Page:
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Travel in/to Penang


There is a lot of information on the web about travelling to or in Penang. What follows below are snippets of local knowledge based on our most recent experiences (and a little bit of field research).

Useful reading

Whilst getting ready for your trip, here are some books you can dip into:

Cameron, John. 1865. Our tropical possessions in Malayan India: Being a descriptive account of Singapore, Penang, Province Wellesley, and Malacca; their peoples, products, commerce, and government. London: Smith, Elder and Co.

Carsten, Janet. 1997. The heat of the hearth: The process of kinship in a Malay fishing community. Oxford: Clarendon Press.

DeBernardi, Jean. 2004. Rites of belonging: Memory, modernity, and identity in a Malaysian Chinese community. Stanford, CA: Stanford University Press.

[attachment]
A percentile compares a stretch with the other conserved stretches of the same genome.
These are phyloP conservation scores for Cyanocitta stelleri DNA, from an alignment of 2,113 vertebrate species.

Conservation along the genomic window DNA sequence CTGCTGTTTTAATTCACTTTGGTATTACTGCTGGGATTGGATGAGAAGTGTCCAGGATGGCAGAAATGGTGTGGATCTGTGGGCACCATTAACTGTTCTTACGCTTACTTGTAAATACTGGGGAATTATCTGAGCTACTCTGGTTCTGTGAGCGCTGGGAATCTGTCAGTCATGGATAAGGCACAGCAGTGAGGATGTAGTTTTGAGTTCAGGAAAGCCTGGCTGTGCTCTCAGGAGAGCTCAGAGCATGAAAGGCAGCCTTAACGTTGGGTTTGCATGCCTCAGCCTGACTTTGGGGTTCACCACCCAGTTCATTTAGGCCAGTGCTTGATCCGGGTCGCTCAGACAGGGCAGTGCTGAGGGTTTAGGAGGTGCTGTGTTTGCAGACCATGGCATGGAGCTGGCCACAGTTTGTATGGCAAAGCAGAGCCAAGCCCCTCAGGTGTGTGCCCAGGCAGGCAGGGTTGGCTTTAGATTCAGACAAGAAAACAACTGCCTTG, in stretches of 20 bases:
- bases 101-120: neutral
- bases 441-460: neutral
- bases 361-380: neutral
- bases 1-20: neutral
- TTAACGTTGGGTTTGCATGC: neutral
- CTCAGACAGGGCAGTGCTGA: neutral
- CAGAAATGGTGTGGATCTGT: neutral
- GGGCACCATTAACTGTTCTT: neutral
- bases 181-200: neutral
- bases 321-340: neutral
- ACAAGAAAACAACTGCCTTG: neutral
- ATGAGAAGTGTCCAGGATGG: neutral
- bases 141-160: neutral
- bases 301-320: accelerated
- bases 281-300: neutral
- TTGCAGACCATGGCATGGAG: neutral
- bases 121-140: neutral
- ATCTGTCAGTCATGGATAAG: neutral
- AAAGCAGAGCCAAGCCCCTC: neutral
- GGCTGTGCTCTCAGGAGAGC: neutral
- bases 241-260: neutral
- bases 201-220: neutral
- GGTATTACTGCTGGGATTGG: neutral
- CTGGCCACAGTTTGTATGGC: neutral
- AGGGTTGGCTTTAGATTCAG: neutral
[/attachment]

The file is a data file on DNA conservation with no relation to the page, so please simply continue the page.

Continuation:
DeBernardi, Jean. 2006. The way that lives in the heart: Chinese popular religion and spirit mediums in Penang, Malaysia. Stanford, CA: Stanford University Press.

Goh Beng Lan. 2002. Modern dreams: A inquiry into power, cultural production, and the cityscape in contemporary urban Penang, Malaysia. Ithaca, NY: Southeast Asia Program Publications, Cornell University.

Jenkins, Gwynn. 2008. Contested space: Cultural heritage and identity constructions: Conservation strategies within a developing Asian city. Zurich: Lit Verlag GmbH & Co. KG Wien and Berlin: Lit Verlag Dr. w. Hopf.

Khoo Su Nin. 1993. Streets of George Town Penang. Penang: Areca Books.